Can I Leave A Night Lamp On All Night?

There are various reasons you might be thinking of leaving your night lamp on during the evening and while you sleep: to ward off thieves, to generate heat during winter, or even because you're afraid of the dark (this happens to people of all ages). Nonetheless, it's important to analyze the disadvantages or risks that cannot be overlooked.

Disadvantages And Risks When You Use The Night Lamp

Night Lamp

It was very common in ancient times (before electricity) to experience or witness fire accidents in bedrooms or other spaces owing to the fact that homes were literally lit (no pun intended) by fire from kerosene candles, torches, or similar. 

With the advent of electricity, ordinary incandescent light bulbs reduced fire hazards by quite a lot, but these devices weren't yet fire-proof. Many people nowadays still use incandescent light bulbs in their homes (although they're gradually falling into disuse). Incandescent bulbs are very energy-inefficient compared to other modern types of bulbs, as 95% of the energy used is lost in heat and only 5% is converted to visible light. Needless to say, with all that heat, there is a potential fire. This may also cause considerable spikes in your electric bill.

The chances of incandescent bulbs catching fire are slim, but it's something to keep in mind. It's not uncommon for them to overheat and cause problems when entering into contact with other objects or animals accidentally. If your night lamp has an incandescent light bulb, check if it gets too hot after a while. If in the course of 1 hour you don't feel much temperature difference, it's relatively safe to leave it on all night. Don't forget to check this regularly, as they tend to get defective quickly.

However, it's always recommended to change to a LED light bulb. It consumes 75% less energy and the chances of catching fire are next to none since they don't produce any heat. They are also relatively cheap when you take into account the long-term costs. 

Now, let's consider other implications:

Should You Sleep With A Light On?

Should You Sleep With A Light On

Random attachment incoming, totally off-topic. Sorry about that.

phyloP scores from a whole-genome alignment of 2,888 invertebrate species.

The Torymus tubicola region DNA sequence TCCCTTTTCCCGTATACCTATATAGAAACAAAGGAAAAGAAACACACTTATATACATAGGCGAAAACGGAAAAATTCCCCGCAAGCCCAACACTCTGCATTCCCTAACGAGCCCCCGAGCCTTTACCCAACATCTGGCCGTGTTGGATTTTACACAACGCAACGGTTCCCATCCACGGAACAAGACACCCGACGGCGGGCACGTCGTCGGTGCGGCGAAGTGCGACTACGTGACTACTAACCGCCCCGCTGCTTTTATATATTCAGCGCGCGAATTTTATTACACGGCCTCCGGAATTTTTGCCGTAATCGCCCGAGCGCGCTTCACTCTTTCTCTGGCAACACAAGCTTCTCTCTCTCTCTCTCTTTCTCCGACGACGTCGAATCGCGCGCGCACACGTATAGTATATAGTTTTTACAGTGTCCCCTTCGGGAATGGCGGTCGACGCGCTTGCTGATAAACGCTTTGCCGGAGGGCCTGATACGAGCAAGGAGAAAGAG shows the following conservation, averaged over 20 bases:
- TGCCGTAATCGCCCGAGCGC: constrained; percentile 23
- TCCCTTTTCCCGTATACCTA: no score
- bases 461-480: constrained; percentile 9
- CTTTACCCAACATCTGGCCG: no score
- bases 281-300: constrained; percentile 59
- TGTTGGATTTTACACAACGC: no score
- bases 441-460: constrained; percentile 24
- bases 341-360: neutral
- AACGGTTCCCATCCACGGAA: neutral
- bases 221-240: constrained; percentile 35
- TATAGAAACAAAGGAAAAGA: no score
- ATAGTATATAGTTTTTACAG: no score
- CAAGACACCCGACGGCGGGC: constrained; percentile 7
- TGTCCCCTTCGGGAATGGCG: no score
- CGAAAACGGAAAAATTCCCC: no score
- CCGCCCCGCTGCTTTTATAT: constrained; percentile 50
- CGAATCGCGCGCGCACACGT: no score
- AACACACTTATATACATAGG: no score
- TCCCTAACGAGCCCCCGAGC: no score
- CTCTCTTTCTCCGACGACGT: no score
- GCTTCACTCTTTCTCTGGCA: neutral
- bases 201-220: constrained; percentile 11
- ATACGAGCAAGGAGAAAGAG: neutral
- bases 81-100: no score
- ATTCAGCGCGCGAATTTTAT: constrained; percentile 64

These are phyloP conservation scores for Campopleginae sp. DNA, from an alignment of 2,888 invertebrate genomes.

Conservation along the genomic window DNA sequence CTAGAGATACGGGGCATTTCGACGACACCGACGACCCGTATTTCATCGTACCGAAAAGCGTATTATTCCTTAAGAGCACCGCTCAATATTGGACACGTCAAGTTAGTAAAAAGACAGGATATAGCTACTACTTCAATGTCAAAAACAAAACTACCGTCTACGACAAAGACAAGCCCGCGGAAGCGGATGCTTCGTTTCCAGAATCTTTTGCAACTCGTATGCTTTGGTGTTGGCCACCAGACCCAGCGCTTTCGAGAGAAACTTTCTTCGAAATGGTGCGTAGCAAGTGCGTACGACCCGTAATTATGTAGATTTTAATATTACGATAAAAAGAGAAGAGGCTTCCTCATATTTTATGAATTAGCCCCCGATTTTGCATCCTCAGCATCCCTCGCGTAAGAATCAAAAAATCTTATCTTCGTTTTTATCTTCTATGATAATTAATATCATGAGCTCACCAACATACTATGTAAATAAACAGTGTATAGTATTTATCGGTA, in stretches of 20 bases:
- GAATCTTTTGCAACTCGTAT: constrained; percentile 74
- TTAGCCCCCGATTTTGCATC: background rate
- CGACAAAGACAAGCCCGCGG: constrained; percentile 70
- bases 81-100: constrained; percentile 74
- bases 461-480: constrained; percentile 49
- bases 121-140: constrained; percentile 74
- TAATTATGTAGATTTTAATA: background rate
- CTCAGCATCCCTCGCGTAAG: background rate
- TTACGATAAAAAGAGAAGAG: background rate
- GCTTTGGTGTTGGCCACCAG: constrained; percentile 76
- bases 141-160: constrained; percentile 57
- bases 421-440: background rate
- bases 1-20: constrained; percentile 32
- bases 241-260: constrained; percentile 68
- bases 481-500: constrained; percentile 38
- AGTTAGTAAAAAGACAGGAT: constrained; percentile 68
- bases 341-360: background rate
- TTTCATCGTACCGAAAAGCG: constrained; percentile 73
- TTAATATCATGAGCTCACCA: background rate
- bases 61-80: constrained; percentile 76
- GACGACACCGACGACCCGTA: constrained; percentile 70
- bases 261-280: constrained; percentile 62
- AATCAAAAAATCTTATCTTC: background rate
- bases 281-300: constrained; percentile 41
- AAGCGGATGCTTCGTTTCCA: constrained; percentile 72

There are reasons that people usually sleep at night. Your biological clock is originally designed to produce melatonin through the pineal gland in your brain. This hormone synchronizes and regulates your sleep-wake cycle (also called circadian rhythm) and blood pressure. Melatonin is produced in reaction to darkness, inducing drowsiness and preparing the body for sleep.

According to a study published on the NIH site, artificial light suppresses melatonin production, producing circadian disruption and sleep deprivation. Needless to say, this desynchronization of your sleep cycle is likely to produce other negative consequences on your health, including more exposure to cancer, diabetes, obesity, cardiovascular problems, among others.

This actually makes a lot of sense. Light allows us to see things, making it easier to get distracted and focus our attention on stuff in our environment. This type of brain activity ceases in pitch darkness since the brain's "radar" is unable to detect any signal from our corneas, thus triggering the pineal gland's melatonin production.

Linking this to light bulbs, one of the downsides to using LED bulbs is the fact that, according to another study, the circadian rhythm is more sensitive to blue light, leading to more melatonin suppression. This type of light is also emitted by other devices such as cellphones and modern TVs, which are recurrently present in many bedrooms. 

With all this said, now you might be thinking: "I just close my eyes and problem solved!"

To which I respond: It's not that easy. Have you ever faced the sun with your eyes closed? If you have, then you'll notice how the lids look reddish. That's because they are not capable of completely blocking light from reaching the cornea. The same happens with artificial light, even in dimmer environments. This often produces eye strain, which will eventually affect how you function in day-to-day life.


Is it possible to leave a night lamp on all night? Yes, it's possible, but not recommended for the reasons exposed above. If you suffer from nyctophobia (fear of darkness) you might consider getting lamps with a built-in dimmer to adjust the intensity as you start feeling sleepy, and that way you gradually get used to dark environments optimal for sleep.

I am Vera Watson. Drawing The House is a dream that was conceived when I saw a niche in consumer guide on almost everything in our homes. My main aim is to help you save money by testing the products you need and recommending you the best of them all. I believe in the family as an institution and the first way to make a family happy is providing the best for them.

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